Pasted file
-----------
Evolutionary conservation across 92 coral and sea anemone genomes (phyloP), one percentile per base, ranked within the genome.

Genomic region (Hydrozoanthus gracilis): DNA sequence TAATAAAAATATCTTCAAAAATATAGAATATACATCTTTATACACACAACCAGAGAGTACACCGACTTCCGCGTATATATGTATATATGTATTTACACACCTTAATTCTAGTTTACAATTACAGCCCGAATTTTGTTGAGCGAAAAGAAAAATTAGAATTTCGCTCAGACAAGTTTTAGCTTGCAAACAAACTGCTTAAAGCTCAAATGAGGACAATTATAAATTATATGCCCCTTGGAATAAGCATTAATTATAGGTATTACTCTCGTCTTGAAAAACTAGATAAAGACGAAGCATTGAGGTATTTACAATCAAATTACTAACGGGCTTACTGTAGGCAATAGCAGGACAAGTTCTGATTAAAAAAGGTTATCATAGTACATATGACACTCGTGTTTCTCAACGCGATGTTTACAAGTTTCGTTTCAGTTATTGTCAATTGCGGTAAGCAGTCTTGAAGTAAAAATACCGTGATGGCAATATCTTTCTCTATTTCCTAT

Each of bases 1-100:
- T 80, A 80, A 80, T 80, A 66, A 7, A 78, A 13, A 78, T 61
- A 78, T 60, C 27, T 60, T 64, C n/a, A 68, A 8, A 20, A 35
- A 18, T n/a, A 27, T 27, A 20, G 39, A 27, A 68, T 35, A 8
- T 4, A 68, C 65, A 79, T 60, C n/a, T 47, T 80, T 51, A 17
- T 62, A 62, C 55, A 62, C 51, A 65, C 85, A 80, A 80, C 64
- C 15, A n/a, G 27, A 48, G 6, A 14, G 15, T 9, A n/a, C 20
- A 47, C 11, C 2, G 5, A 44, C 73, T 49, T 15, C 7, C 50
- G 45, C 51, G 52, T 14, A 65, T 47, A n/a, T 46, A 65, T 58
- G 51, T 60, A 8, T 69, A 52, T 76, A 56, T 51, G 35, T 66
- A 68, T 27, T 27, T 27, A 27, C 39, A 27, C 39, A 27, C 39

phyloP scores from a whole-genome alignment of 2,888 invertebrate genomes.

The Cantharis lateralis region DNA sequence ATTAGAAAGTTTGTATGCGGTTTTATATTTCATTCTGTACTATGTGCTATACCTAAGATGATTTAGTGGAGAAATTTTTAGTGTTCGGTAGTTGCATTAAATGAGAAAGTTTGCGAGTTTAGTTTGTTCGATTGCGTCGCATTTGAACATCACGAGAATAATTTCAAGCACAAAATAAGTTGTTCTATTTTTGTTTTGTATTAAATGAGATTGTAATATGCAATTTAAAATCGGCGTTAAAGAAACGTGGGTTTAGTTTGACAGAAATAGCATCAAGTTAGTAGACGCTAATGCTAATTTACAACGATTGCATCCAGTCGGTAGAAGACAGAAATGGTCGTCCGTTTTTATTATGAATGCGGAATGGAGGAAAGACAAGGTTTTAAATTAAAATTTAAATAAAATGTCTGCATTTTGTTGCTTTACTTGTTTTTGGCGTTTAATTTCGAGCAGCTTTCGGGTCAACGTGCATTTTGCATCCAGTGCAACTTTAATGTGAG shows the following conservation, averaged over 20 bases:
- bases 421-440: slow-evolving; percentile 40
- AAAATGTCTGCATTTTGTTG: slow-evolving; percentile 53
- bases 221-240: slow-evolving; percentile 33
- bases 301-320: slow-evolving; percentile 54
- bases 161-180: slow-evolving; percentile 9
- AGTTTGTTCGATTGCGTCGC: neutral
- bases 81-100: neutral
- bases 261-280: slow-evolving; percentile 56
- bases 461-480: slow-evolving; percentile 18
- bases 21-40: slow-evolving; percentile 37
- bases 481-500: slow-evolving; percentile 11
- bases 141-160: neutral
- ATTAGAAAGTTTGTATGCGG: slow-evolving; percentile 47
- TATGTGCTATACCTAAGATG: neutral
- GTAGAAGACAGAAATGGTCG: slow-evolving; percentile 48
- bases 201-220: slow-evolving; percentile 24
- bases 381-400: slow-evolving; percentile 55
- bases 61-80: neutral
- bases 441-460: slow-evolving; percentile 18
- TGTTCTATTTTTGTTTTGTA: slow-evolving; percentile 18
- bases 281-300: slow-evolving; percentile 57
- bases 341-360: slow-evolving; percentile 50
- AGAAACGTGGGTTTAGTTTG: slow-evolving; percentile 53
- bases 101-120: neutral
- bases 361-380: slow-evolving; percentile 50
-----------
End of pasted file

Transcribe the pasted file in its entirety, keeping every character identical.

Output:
Evolutionary conservation across 92 coral and sea anemone genomes (phyloP), one percentile per base, ranked within the genome.

Genomic region (Hydrozoanthus gracilis): DNA sequence TAATAAAAATATCTTCAAAAATATAGAATATACATCTTTATACACACAACCAGAGAGTACACCGACTTCCGCGTATATATGTATATATGTATTTACACACCTTAATTCTAGTTTACAATTACAGCCCGAATTTTGTTGAGCGAAAAGAAAAATTAGAATTTCGCTCAGACAAGTTTTAGCTTGCAAACAAACTGCTTAAAGCTCAAATGAGGACAATTATAAATTATATGCCCCTTGGAATAAGCATTAATTATAGGTATTACTCTCGTCTTGAAAAACTAGATAAAGACGAAGCATTGAGGTATTTACAATCAAATTACTAACGGGCTTACTGTAGGCAATAGCAGGACAAGTTCTGATTAAAAAAGGTTATCATAGTACATATGACACTCGTGTTTCTCAACGCGATGTTTACAAGTTTCGTTTCAGTTATTGTCAATTGCGGTAAGCAGTCTTGAAGTAAAAATACCGTGATGGCAATATCTTTCTCTATTTCCTAT

Each of bases 1-100:
- T 80, A 80, A 80, T 80, A 66, A 7, A 78, A 13, A 78, T 61
- A 78, T 60, C 27, T 60, T 64, C n/a, A 68, A 8, A 20, A 35
- A 18, T n/a, A 27, T 27, A 20, G 39, A 27, A 68, T 35, A 8
- T 4, A 68, C 65, A 79, T 60, C n/a, T 47, T 80, T 51, A 17
- T 62, A 62, C 55, A 62, C 51, A 65, C 85, A 80, A 80, C 64
- C 15, A n/a, G 27, A 48, G 6, A 14, G 15, T 9, A n/a, C 20
- A 47, C 11, C 2, G 5, A 44, C 73, T 49, T 15, C 7, C 50
- G 45, C 51, G 52, T 14, A 65, T 47, A n/a, T 46, A 65, T 58
- G 51, T 60, A 8, T 69, A 52, T 76, A 56, T 51, G 35, T 66
- A 68, T 27, T 27, T 27, A 27, C 39, A 27, C 39, A 27, C 39

phyloP scores from a whole-genome alignment of 2,888 invertebrate genomes.

The Cantharis lateralis region DNA sequence ATTAGAAAGTTTGTATGCGGTTTTATATTTCATTCTGTACTATGTGCTATACCTAAGATGATTTAGTGGAGAAATTTTTAGTGTTCGGTAGTTGCATTAAATGAGAAAGTTTGCGAGTTTAGTTTGTTCGATTGCGTCGCATTTGAACATCACGAGAATAATTTCAAGCACAAAATAAGTTGTTCTATTTTTGTTTTGTATTAAATGAGATTGTAATATGCAATTTAAAATCGGCGTTAAAGAAACGTGGGTTTAGTTTGACAGAAATAGCATCAAGTTAGTAGACGCTAATGCTAATTTACAACGATTGCATCCAGTCGGTAGAAGACAGAAATGGTCGTCCGTTTTTATTATGAATGCGGAATGGAGGAAAGACAAGGTTTTAAATTAAAATTTAAATAAAATGTCTGCATTTTGTTGCTTTACTTGTTTTTGGCGTTTAATTTCGAGCAGCTTTCGGGTCAACGTGCATTTTGCATCCAGTGCAACTTTAATGTGAG shows the following conservation, averaged over 20 bases:
- bases 421-440: slow-evolving; percentile 40
- AAAATGTCTGCATTTTGTTG: slow-evolving; percentile 53
- bases 221-240: slow-evolving; percentile 33
- bases 301-320: slow-evolving; percentile 54
- bases 161-180: slow-evolving; percentile 9
- AGTTTGTTCGATTGCGTCGC: neutral
- bases 81-100: neutral
- bases 261-280: slow-evolving; percentile 56
- bases 461-480: slow-evolving; percentile 18
- bases 21-40: slow-evolving; percentile 37
- bases 481-500: slow-evolving; percentile 11
- bases 141-160: neutral
- ATTAGAAAGTTTGTATGCGG: slow-evolving; percentile 47
- TATGTGCTATACCTAAGATG: neutral
- GTAGAAGACAGAAATGGTCG: slow-evolving; percentile 48
- bases 201-220: slow-evolving; percentile 24
- bases 381-400: slow-evolving; percentile 55
- bases 61-80: neutral
- bases 441-460: slow-evolving; percentile 18
- TGTTCTATTTTTGTTTTGTA: slow-evolving; percentile 18
- bases 281-300: slow-evolving; percentile 57
- bases 341-360: slow-evolving; percentile 50
- AGAAACGTGGGTTTAGTTTG: slow-evolving; percentile 53
- bases 101-120: neutral
- bases 361-380: slow-evolving; percentile 50